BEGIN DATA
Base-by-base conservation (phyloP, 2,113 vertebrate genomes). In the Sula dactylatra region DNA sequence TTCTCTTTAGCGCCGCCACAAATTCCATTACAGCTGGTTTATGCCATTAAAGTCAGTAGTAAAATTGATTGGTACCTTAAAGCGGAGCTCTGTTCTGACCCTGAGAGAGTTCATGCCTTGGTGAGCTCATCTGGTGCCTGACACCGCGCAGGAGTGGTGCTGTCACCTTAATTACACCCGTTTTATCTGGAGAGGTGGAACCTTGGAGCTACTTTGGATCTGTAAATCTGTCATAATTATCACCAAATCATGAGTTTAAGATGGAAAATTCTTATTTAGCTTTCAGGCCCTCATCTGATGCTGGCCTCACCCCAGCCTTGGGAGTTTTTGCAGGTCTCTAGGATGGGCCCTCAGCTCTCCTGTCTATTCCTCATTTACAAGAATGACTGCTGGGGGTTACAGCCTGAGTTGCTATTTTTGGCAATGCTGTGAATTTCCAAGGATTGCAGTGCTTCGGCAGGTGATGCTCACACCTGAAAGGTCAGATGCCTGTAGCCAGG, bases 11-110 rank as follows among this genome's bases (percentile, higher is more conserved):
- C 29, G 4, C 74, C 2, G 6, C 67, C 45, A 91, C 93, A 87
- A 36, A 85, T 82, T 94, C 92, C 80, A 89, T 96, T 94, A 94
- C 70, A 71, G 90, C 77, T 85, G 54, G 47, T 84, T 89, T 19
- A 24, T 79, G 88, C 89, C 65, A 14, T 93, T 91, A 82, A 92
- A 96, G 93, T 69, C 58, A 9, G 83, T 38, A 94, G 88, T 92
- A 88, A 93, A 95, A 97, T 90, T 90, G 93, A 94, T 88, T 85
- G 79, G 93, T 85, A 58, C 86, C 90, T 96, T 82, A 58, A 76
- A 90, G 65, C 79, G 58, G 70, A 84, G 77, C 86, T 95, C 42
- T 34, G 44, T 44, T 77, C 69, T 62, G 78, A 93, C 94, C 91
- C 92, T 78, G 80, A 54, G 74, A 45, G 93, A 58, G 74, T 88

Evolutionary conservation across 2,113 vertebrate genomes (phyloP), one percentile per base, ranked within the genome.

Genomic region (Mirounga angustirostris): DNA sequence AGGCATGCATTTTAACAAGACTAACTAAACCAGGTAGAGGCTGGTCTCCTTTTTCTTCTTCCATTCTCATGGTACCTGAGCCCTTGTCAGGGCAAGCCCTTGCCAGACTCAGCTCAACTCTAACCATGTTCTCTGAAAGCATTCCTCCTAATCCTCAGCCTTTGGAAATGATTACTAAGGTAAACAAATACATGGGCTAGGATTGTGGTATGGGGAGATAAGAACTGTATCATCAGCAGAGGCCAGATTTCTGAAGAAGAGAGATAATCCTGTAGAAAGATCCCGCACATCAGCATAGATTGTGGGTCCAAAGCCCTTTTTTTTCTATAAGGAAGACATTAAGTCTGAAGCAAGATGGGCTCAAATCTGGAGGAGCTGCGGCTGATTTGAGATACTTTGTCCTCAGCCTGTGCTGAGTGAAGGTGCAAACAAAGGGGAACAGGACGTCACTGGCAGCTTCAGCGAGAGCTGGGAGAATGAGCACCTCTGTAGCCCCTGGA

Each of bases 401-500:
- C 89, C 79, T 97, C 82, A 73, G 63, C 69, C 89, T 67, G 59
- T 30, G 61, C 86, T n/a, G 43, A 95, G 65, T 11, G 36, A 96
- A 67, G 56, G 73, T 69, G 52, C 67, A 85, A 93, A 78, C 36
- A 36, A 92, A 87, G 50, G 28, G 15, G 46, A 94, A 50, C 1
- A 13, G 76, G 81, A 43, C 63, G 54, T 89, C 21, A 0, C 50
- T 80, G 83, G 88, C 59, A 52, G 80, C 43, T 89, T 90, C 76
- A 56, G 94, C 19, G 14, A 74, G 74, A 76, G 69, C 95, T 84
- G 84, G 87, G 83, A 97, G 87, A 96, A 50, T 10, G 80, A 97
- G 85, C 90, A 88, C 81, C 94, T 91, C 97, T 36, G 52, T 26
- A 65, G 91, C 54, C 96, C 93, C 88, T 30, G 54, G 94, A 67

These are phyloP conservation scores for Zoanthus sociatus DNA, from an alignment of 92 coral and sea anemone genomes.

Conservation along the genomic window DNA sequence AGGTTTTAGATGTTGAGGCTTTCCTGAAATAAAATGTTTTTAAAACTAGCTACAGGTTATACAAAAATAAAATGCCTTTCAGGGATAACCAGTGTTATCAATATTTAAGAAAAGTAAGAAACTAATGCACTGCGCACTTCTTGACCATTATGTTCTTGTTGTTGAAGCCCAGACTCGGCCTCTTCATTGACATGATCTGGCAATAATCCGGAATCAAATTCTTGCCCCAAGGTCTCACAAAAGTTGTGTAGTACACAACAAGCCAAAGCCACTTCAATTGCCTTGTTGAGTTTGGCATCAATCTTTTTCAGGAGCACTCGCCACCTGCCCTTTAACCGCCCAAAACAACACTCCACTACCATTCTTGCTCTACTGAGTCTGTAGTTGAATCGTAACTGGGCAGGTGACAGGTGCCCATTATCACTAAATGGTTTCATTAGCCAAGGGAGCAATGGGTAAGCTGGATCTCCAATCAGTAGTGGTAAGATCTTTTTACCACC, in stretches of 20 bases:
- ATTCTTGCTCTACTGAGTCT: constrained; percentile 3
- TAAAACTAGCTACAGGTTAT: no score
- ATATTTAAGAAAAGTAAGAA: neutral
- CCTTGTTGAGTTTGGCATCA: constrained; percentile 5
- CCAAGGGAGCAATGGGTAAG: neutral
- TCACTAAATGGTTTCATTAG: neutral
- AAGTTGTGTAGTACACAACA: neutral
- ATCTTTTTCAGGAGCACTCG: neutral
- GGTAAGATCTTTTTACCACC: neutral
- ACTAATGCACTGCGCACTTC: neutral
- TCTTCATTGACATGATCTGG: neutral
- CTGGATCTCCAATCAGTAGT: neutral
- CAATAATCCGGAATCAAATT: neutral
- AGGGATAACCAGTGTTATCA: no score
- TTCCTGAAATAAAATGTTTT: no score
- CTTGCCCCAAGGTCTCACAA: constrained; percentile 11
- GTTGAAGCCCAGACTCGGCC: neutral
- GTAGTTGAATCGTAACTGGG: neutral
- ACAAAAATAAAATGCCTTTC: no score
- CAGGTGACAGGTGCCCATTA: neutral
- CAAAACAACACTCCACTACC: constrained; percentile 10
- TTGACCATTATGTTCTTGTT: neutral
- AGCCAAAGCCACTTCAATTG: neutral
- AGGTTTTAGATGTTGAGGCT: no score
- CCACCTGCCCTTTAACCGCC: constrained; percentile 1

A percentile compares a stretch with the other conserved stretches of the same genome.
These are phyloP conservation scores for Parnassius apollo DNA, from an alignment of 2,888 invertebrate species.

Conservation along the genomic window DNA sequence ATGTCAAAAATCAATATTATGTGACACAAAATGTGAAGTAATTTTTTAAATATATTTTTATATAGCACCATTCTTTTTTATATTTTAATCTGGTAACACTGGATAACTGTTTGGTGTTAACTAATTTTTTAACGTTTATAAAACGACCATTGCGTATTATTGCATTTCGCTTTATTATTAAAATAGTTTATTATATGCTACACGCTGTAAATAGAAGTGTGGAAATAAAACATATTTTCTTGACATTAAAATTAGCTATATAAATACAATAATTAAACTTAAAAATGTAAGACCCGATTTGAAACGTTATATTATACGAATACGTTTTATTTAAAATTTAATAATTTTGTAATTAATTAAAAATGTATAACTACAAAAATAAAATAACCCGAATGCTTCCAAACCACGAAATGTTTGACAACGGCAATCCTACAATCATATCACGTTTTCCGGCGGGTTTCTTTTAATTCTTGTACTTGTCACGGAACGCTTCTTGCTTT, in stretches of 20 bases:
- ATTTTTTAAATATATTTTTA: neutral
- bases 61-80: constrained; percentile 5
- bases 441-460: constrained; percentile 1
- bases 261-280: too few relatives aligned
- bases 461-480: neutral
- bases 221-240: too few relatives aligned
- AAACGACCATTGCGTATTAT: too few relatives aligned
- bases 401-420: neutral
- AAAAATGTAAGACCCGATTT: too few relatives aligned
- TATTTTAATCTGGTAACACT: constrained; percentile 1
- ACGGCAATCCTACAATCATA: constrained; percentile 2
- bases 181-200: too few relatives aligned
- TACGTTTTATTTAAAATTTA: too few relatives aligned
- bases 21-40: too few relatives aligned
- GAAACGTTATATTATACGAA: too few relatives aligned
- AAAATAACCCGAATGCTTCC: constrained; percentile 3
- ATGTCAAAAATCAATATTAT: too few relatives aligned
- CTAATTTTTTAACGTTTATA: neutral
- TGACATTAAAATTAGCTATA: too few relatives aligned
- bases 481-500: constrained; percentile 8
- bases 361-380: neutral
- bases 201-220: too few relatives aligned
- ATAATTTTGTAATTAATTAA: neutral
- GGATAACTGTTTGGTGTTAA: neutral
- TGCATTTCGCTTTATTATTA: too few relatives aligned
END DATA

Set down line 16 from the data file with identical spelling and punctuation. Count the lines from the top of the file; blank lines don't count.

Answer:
- T 30, G 61, C 86, T n/a, G 43, A 95, G 65, T 11, G 36, A 96